• If you receive 1099s, then you can report payroll costs as the sum of your 1099-MISC income.
  • If you filed 2019 taxes, you can use your net profit from line 31 of your Schedule C.
  • If you have not yet filed 2019 taxes, but have completed bookkeeping, you can use your net profit from the “Net Profit” line on your 2019 income statement.
  • If you were not operational for all of 2019, you should discuss how to calculate the amount with your bank, lawyer or accountant.
(2) Then, determine your average monthly payroll by dividing the sum of your payroll costs, as determined above, by 12.
  • If you made less than $100,000 in 2019, then divide the sum of the amounts above by 12.
  • If you made more than $100,000 in 2019, then divide $100,000 (the maximum amount permitted under the PPP) by 12. 
(3) Finally, multiple the average monthly payroll determined in Step 2 by 2.5 to obtain your loan amount. (If you applied for an Economic Injury Disaster Loan, let your lender know. Your lender may require you to refinance that loan and add it to your PPP loan.)
What expenses can I pay with PPP loan proceeds? You can use your PPP loan proceeds for the following:
  • To pay yourself net earnings you might otherwise have earned in the absence of the pandemic (“payroll”);
  • Mortgage interest (only forgivable if the mortgage was obtained before February 15, 2020);
  • Rent (only forgivable if the lease began before February 15, 2020);
  • Utilities (only forgivable if the utility service began before February 15, 2020); and
  • Interest on non-mortgage debt (not forgivable).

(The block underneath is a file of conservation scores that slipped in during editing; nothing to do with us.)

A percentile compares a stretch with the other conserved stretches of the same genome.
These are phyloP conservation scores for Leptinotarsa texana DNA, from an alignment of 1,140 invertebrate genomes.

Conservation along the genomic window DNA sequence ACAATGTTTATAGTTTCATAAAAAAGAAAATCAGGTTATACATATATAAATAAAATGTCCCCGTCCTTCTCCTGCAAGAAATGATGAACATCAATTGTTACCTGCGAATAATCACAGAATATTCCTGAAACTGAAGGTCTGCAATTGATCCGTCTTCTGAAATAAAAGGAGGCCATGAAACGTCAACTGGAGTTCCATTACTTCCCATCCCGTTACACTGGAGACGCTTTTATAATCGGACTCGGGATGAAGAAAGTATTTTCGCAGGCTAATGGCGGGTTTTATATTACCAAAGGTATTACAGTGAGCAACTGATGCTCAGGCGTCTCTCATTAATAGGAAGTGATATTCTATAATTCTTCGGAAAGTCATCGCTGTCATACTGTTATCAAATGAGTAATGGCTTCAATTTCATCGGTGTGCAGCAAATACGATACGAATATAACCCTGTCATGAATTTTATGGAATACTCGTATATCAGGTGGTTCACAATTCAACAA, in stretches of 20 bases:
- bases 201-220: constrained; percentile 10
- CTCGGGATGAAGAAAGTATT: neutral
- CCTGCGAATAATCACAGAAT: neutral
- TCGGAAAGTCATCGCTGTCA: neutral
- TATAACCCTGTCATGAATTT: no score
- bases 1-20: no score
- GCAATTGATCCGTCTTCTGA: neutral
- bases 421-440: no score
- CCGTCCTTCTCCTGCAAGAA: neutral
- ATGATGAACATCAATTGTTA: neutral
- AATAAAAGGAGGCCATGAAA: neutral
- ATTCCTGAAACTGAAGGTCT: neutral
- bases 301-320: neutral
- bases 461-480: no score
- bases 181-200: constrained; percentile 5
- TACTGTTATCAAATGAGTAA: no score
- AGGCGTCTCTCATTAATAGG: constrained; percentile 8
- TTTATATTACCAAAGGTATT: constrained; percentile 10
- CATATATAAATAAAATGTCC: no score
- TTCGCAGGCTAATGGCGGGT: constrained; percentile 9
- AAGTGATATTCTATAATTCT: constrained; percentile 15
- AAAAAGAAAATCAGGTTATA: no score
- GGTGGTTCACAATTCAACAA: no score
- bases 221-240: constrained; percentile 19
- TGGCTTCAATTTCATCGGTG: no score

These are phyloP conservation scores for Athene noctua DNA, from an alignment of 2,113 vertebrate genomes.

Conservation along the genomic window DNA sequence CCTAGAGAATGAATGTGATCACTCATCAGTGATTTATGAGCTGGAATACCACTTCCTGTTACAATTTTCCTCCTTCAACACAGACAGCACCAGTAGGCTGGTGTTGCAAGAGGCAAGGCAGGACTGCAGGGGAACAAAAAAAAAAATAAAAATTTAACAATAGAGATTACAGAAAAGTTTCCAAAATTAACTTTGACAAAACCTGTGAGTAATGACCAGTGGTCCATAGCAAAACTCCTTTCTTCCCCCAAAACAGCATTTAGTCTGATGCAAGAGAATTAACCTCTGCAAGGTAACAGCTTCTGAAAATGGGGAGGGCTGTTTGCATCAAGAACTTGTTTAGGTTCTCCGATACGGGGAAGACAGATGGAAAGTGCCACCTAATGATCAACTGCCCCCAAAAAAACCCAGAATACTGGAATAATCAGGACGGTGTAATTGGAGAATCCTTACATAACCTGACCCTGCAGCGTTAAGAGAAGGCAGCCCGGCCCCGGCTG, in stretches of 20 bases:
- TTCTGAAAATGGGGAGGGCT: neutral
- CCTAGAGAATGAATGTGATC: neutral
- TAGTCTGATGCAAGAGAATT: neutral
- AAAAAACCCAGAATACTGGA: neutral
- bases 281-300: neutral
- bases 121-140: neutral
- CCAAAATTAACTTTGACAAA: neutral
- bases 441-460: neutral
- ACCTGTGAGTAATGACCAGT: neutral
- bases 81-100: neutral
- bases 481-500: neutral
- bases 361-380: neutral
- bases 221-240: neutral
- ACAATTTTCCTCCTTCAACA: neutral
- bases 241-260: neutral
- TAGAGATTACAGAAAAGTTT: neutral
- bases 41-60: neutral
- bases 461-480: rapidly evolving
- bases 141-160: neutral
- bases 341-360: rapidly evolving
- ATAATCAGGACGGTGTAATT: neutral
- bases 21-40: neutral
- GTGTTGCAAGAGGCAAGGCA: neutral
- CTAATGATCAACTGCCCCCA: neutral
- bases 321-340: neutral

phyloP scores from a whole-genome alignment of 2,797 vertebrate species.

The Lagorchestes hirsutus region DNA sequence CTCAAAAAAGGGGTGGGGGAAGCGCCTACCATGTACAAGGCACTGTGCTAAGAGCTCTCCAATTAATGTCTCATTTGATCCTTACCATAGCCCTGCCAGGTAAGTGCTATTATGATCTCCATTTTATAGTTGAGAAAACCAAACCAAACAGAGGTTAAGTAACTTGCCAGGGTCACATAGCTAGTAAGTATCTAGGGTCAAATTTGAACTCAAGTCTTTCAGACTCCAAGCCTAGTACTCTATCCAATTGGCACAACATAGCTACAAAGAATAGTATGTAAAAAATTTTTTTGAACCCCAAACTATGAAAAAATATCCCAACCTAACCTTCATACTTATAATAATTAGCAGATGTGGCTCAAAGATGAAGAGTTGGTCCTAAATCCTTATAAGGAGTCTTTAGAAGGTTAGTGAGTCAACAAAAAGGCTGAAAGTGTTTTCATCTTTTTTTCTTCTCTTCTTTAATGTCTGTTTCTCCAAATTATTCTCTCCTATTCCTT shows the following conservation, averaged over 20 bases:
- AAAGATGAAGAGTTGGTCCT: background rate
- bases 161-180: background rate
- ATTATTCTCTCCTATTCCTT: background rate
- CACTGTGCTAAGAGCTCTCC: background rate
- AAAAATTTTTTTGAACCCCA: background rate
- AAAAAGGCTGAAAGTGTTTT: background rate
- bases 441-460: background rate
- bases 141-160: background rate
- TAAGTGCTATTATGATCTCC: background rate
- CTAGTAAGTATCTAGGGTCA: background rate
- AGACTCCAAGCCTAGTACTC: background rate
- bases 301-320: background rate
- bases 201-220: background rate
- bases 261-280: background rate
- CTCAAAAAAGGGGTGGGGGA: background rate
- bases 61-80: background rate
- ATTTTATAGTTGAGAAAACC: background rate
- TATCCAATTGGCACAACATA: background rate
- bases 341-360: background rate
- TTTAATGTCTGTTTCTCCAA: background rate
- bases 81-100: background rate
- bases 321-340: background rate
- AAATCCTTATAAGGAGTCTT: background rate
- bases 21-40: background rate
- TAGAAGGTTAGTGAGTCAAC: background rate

75% of the loan amount must be used for payroll. This means independent contractors must use at least 75% of the loan amount to pay “net profit” to themselves.
How is forgiveness determined? If you have no employees other than yourself:
  • During the 8-week period beginning on the date you obtain your loan, all loan proceeds used to pay the costs noted above (to the extent forgivable as noted above) will be forgiven, provided that at least 75% of the forgiven amount is used for payroll.
  • Any amounts not forgiven will be treated as a 2-year loan with 1% interest.
If you have employees other than yourself, you may not be an independent contractor for these purposes. You should consult an attorney, accountant or your lender, who can help you with these issues. Note that if you have employees, forgiveness can be reduced based on whether you have laid off employees or reduced your employees’ salaries/wages
What further resources are available? This guide is not a substitute for legal or accounting advice.
If you have any questions, you should first discuss them with your chosen lender. If the lender advises they are unable to answer all your questions, you should seek the advice of an attorney or an accountant.
Click on the following links for further guidance from the SBA:

This publication is intended for general information purposes only and does not and is not intended to constitute legal advice. The reader should consult with legal counsel to determine how laws or decisions discussed herein apply to the reader’s specific circumstances.